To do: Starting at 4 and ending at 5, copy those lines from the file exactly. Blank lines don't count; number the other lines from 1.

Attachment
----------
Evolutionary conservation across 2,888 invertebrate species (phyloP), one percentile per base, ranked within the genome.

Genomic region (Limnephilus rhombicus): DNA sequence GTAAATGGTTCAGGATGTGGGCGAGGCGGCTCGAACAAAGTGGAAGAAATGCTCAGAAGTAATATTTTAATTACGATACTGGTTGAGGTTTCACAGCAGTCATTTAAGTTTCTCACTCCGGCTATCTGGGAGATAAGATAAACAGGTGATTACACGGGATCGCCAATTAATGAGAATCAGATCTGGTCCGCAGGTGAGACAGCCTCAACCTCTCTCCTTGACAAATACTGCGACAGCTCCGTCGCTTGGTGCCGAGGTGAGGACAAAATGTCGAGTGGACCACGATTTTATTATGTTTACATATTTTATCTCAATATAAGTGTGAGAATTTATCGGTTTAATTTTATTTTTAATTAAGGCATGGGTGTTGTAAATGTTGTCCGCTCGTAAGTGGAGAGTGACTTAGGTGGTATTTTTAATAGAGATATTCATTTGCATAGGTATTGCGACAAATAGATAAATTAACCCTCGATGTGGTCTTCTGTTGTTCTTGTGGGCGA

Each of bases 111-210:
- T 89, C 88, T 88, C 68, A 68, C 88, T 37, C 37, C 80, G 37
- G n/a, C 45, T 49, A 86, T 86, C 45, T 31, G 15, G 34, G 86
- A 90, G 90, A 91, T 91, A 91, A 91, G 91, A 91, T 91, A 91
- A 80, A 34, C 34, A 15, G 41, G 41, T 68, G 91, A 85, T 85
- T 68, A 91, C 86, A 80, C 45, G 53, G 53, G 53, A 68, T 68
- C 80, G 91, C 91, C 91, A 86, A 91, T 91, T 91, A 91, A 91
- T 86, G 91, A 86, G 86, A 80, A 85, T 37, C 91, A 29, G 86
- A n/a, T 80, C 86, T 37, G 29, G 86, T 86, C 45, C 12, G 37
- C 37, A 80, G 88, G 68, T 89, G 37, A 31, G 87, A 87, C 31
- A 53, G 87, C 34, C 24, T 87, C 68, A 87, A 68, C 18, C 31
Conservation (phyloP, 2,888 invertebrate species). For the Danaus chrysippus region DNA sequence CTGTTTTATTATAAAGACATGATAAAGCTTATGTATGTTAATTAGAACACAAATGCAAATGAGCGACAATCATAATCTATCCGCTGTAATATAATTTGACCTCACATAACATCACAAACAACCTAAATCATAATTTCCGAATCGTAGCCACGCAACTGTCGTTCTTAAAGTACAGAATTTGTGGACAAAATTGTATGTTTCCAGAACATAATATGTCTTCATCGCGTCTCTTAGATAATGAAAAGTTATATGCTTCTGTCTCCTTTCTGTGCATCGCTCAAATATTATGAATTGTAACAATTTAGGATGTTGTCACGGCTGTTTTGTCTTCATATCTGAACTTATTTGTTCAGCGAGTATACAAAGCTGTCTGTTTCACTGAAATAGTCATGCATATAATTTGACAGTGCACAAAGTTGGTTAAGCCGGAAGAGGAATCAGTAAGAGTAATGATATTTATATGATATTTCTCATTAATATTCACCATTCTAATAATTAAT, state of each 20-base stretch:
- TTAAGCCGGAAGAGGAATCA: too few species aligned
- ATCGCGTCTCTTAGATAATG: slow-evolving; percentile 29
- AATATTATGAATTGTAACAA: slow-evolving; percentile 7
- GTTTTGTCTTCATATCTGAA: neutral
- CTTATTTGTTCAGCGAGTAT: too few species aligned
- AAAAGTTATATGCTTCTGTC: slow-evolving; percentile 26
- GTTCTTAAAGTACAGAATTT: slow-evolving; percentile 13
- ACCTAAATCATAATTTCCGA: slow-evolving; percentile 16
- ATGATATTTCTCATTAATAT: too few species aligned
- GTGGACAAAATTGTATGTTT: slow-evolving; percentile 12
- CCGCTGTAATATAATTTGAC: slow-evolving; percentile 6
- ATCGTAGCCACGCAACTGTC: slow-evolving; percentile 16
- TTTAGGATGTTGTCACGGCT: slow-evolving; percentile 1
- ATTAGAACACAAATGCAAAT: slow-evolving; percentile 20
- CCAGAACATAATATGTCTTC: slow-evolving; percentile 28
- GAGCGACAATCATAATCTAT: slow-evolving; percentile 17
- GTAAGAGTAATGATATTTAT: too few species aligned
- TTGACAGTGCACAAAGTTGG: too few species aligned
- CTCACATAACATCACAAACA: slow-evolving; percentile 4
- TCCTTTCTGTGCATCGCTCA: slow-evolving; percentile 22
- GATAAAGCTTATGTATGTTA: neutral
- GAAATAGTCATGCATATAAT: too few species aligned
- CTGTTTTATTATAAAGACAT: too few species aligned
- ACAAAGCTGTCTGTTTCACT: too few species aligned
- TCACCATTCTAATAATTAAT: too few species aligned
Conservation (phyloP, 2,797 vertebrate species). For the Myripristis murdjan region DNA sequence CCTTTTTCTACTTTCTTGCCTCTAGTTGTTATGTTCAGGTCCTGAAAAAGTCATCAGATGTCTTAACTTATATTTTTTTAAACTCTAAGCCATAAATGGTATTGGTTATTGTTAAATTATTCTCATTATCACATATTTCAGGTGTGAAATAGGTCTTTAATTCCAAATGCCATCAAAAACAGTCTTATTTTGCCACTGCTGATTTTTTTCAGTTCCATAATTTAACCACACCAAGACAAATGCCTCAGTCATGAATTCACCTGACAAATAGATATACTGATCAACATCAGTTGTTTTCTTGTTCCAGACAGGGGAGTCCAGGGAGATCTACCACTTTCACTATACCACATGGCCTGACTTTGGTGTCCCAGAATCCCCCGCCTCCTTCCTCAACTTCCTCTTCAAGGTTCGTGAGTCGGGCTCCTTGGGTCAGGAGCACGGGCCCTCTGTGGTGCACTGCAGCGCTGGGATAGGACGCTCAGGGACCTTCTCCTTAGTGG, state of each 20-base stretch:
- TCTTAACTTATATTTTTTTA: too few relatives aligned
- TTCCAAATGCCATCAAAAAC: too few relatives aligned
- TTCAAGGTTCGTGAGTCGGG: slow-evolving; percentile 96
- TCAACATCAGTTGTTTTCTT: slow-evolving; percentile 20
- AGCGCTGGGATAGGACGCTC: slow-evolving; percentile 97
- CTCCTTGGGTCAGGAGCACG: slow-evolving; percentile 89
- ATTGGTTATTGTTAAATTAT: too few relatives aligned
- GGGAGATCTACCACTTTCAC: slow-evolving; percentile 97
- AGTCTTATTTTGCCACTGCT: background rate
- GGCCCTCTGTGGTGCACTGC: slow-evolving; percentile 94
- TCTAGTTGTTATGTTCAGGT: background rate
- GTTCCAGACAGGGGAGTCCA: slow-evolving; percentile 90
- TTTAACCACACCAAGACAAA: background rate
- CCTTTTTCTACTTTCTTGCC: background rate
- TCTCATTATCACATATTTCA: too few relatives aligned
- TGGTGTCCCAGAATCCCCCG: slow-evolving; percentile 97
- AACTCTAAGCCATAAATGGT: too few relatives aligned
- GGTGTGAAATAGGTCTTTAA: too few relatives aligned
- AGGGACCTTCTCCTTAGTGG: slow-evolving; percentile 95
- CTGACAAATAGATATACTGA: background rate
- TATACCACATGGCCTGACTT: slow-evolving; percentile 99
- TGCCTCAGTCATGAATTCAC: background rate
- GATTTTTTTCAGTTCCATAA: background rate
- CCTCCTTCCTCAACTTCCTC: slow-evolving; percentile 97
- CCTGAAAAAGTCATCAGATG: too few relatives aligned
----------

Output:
- T 89, C 88, T 88, C 68, A 68, C 88, T 37, C 37, C 80, G 37
- G n/a, C 45, T 49, A 86, T 86, C 45, T 31, G 15, G 34, G 86